Abrams, privacy advocates and some lawmakers wonder whether all the implications are being considered. "We haven't really looked at what this means in the long run," Abrams said. "In our rush to make ourselves feel safer, have the appropriate due processes been worked out?"
To be sure, the political hurdles to a national ID card remain huge. President Bush has publicly downplayed their benefits, saying they're unnecessary to improve security. Bush's new cyberspace security chief, Richard Clarke, recently said he does "not think it's a very smart idea."
Logistical problems and the potentially enormous costs make it unlikely that a mandatory, national ID system could soon be adopted. In recent testimony before Congress, former Wyoming senator Alan Simpson, a supporter of more secure identification methods, warned against using the phrase "national ID" at all because of the political sensitivities. "That's a diversion for people who like to talk about . . . Nazi Germany," he said.
But a range of steps now underway could lead to a de facto national ID system that could accomplish many of the same goals.
Technology specialists at the Justice Department and General Services Administration have acknowledged they are working with motor vehicle officials and commercial vendors to develop a standard for some sort of ID system, mandatory or not.
The Air Transport Association, meanwhile, has called for the creation of a voluntary travel card for passengers that would include a biometric identifier. They proposed linking the card to a system of government databases that would include criminal, intelligence and financial records. Passengers who agree to use the card would have easier access to airplanes.
A bill introduced in Congress by Rep. Stephen Horn (R-Calif.), would establish a Commission on Homeland Security to study the federal government's efforts to protect U.S. security, including the use of national identification systems.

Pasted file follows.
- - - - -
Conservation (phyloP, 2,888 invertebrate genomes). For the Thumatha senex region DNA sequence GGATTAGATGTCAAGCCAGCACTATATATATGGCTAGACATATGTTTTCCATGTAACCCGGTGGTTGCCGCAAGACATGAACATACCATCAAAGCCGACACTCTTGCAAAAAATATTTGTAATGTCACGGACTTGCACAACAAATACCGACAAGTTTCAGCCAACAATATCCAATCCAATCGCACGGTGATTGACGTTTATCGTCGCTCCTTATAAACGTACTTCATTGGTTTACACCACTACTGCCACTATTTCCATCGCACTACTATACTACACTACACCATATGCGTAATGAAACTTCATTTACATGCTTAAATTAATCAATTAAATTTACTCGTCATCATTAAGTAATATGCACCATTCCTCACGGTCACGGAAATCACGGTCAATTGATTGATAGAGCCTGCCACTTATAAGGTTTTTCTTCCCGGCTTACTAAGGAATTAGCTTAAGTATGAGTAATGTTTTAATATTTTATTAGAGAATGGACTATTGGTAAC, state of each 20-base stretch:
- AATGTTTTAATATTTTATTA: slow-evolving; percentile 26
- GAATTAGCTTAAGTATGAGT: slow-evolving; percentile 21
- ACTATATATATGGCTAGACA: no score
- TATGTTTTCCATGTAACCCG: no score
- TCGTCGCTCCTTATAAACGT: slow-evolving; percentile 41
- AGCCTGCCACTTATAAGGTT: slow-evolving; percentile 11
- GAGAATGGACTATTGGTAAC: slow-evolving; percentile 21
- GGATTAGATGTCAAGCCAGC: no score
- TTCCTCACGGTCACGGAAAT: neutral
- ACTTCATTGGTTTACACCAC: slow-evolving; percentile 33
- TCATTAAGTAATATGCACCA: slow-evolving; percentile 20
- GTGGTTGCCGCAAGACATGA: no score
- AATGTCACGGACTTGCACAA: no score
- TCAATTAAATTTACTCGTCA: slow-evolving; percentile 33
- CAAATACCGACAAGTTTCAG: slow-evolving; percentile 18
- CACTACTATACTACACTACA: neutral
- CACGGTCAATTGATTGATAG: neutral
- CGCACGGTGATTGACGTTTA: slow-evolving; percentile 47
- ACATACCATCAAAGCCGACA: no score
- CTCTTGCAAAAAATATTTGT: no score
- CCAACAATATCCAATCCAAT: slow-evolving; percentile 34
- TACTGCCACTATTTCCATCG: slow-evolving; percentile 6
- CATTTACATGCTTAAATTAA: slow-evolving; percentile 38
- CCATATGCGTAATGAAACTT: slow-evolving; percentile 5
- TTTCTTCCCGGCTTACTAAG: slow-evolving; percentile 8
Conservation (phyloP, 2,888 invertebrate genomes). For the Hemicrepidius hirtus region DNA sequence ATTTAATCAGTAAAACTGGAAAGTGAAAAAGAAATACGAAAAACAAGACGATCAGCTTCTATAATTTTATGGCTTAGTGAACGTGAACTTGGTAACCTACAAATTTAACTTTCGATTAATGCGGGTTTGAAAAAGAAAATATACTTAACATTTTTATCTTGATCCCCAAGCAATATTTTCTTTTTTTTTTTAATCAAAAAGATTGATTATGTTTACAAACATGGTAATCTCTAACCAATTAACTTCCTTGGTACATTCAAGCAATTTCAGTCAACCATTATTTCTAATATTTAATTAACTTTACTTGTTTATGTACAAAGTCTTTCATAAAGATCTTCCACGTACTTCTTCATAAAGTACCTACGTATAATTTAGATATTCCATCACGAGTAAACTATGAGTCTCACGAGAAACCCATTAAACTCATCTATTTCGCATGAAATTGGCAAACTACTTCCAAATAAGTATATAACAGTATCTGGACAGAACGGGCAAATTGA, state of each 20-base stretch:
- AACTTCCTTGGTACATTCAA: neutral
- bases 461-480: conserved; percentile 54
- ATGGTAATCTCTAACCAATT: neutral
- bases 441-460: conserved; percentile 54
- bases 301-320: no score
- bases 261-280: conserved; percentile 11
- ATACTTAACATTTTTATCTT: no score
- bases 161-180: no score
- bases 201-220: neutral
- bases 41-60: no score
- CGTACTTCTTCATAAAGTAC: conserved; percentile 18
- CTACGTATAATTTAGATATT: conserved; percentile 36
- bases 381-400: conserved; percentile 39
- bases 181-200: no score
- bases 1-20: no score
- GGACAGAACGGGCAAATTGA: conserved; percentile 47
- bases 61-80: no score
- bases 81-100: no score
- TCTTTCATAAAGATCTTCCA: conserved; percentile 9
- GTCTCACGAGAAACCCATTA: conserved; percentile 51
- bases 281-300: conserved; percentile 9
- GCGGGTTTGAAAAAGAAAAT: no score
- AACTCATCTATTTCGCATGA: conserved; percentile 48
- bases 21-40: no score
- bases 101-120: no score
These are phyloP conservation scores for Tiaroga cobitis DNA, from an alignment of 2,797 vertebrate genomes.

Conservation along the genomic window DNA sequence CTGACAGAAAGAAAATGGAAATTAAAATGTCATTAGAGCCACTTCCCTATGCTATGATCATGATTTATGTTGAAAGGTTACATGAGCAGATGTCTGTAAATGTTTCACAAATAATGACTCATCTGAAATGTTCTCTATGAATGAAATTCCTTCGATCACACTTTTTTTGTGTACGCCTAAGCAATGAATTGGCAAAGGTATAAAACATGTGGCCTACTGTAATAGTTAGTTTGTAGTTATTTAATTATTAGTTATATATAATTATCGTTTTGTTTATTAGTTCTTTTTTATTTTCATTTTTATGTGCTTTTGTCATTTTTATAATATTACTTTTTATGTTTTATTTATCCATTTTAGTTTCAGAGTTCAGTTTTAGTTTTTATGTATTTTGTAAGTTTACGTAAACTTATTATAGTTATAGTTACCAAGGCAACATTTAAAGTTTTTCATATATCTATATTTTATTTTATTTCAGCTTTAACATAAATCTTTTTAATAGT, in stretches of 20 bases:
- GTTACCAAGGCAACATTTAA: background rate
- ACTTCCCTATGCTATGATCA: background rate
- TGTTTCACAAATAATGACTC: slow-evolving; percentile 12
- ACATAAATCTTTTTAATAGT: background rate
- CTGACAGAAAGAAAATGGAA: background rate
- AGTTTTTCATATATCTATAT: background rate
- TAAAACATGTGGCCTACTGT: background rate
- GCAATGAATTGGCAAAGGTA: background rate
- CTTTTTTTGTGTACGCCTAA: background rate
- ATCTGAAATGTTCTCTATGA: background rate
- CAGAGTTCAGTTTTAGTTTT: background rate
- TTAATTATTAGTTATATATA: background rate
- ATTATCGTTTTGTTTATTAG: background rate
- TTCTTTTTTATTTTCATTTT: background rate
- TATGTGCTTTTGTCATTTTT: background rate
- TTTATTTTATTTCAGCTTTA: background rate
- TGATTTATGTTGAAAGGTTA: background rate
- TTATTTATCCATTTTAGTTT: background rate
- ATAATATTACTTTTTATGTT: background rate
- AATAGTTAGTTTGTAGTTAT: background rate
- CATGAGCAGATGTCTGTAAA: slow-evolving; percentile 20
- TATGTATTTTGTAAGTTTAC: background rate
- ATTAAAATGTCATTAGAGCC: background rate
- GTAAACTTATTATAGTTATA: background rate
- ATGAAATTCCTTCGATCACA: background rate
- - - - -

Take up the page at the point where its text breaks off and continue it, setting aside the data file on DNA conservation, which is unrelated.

"This commission is not intended to resolve the national identification issue," said Horn. "It is merely to advance the debate in light of the September 11 attacks and the changed world in which we now live."
In the world before Sept. 11, a large majority of Americans expressed concerns about personal privacy in surveys, and those concerns focused on the increasing collection of data -- names, addresses, buying habits and movements -- by businesses interested in developing ever more sophisticated marketing campaigns.
At the same time, they also demonstrated a willingness to surrender personal information for discounts or conveniences, such as cheaper groceries, faster passage through toll booths and upgrades on airline travel, one reason for an enormous growth in databases in recent years.
"It's massive,"said Judith DeCew, a Clark University professor and author of "In Pursuit of Privacy: Law, Ethics and the Rise of Technology." "It's financial information. It's credit information. It's medical records, insurance records, what you buy, calls you make. Almost every action or activity you participate in while living a normal life potentially generates a huge database about you."
State and federal governments also expanded their data networks and use of personal information. Nearly every time police make a traffic stop, for example, they tap into National Crime Information Center databases to check whether the driver is a known criminal or suspect. And as part of a new and aggressive effort to track down parents who owe child support, the federal government created a vast computerized data-monitoring system that includes all individuals with new jobs and the names, addresses, Social Security numbers and wages of nearly every working adult in the United States. Under the system, banks are obligated to search through lists of accounts for deadbeats, or turn the data over to the government.
Government agencies have also contracted with private companies for information. The Internal Revenue Service, for example, hired a data company called ChoicePoint Inc. to give about 20,000 employees instant access to 10 billion public records containing housing, financial and other personal information about individuals. ChoicePoint provides data to the FBI and other agencies as well.
Privacy groups are troubled by the evolving uses agencies, marketers and others find for the new databases. Law enforcement authorities and private attorneys, for instance, regularly use subpoena power now to gain access to grocery, toll and a bonanza of other kinds of privately collected data for use in civil and criminal cases. And many of the databases that grew so quickly in recent years are now being studied for their potential value to law enforcement authorities.
Acxiom Corp. is lobbying Congress to change a relatively new law that limits their use of driver's license numbers. Acxiom wants to use those numbers to create a new authentication system at airports, improving the ability of clerks to ask travelers personal questions about their lives that would help verify who they are.